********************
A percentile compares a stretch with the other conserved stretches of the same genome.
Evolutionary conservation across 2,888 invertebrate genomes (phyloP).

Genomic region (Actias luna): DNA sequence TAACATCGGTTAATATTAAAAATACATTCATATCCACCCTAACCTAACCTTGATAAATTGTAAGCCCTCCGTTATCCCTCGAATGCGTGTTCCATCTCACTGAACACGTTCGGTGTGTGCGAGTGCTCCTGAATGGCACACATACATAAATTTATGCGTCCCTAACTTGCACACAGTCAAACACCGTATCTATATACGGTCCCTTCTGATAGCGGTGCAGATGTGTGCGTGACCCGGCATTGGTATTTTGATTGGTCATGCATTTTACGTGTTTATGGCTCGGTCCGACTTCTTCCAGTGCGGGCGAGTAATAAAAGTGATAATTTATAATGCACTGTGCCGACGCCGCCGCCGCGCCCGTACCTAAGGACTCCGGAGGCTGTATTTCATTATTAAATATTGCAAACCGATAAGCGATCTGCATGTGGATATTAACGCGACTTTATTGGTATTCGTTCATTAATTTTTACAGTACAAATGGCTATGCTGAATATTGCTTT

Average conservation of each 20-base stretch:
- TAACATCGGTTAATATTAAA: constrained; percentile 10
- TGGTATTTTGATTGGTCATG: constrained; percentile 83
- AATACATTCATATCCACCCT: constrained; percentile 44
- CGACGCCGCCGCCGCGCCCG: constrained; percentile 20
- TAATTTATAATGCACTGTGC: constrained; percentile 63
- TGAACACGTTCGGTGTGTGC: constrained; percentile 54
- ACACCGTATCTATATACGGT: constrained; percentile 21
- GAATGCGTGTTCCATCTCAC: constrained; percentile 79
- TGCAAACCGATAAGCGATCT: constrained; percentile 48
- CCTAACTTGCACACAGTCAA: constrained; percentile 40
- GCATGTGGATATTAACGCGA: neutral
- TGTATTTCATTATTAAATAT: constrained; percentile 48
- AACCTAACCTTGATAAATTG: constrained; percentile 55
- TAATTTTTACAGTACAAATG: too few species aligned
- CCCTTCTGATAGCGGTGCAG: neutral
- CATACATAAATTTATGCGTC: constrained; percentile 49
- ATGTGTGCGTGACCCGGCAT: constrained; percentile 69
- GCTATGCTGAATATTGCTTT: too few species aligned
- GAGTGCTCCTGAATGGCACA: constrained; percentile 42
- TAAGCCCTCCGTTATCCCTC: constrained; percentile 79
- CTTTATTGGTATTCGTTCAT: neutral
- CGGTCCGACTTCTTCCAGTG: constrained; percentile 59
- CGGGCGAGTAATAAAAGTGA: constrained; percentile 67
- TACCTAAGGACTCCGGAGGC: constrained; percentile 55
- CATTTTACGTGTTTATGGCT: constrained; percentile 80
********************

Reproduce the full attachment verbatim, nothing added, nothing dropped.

A percentile compares a stretch with the other conserved stretches of the same genome.
Evolutionary conservation across 2,888 invertebrate genomes (phyloP).

Genomic region (Actias luna): DNA sequence TAACATCGGTTAATATTAAAAATACATTCATATCCACCCTAACCTAACCTTGATAAATTGTAAGCCCTCCGTTATCCCTCGAATGCGTGTTCCATCTCACTGAACACGTTCGGTGTGTGCGAGTGCTCCTGAATGGCACACATACATAAATTTATGCGTCCCTAACTTGCACACAGTCAAACACCGTATCTATATACGGTCCCTTCTGATAGCGGTGCAGATGTGTGCGTGACCCGGCATTGGTATTTTGATTGGTCATGCATTTTACGTGTTTATGGCTCGGTCCGACTTCTTCCAGTGCGGGCGAGTAATAAAAGTGATAATTTATAATGCACTGTGCCGACGCCGCCGCCGCGCCCGTACCTAAGGACTCCGGAGGCTGTATTTCATTATTAAATATTGCAAACCGATAAGCGATCTGCATGTGGATATTAACGCGACTTTATTGGTATTCGTTCATTAATTTTTACAGTACAAATGGCTATGCTGAATATTGCTTT

Average conservation of each 20-base stretch:
- TAACATCGGTTAATATTAAA: constrained; percentile 10
- TGGTATTTTGATTGGTCATG: constrained; percentile 83
- AATACATTCATATCCACCCT: constrained; percentile 44
- CGACGCCGCCGCCGCGCCCG: constrained; percentile 20
- TAATTTATAATGCACTGTGC: constrained; percentile 63
- TGAACACGTTCGGTGTGTGC: constrained; percentile 54
- ACACCGTATCTATATACGGT: constrained; percentile 21
- GAATGCGTGTTCCATCTCAC: constrained; percentile 79
- TGCAAACCGATAAGCGATCT: constrained; percentile 48
- CCTAACTTGCACACAGTCAA: constrained; percentile 40
- GCATGTGGATATTAACGCGA: neutral
- TGTATTTCATTATTAAATAT: constrained; percentile 48
- AACCTAACCTTGATAAATTG: constrained; percentile 55
- TAATTTTTACAGTACAAATG: too few species aligned
- CCCTTCTGATAGCGGTGCAG: neutral
- CATACATAAATTTATGCGTC: constrained; percentile 49
- ATGTGTGCGTGACCCGGCAT: constrained; percentile 69
- GCTATGCTGAATATTGCTTT: too few species aligned
- GAGTGCTCCTGAATGGCACA: constrained; percentile 42
- TAAGCCCTCCGTTATCCCTC: constrained; percentile 79
- CTTTATTGGTATTCGTTCAT: neutral
- CGGTCCGACTTCTTCCAGTG: constrained; percentile 59
- CGGGCGAGTAATAAAAGTGA: constrained; percentile 67
- TACCTAAGGACTCCGGAGGC: constrained; percentile 55
- CATTTTACGTGTTTATGGCT: constrained; percentile 80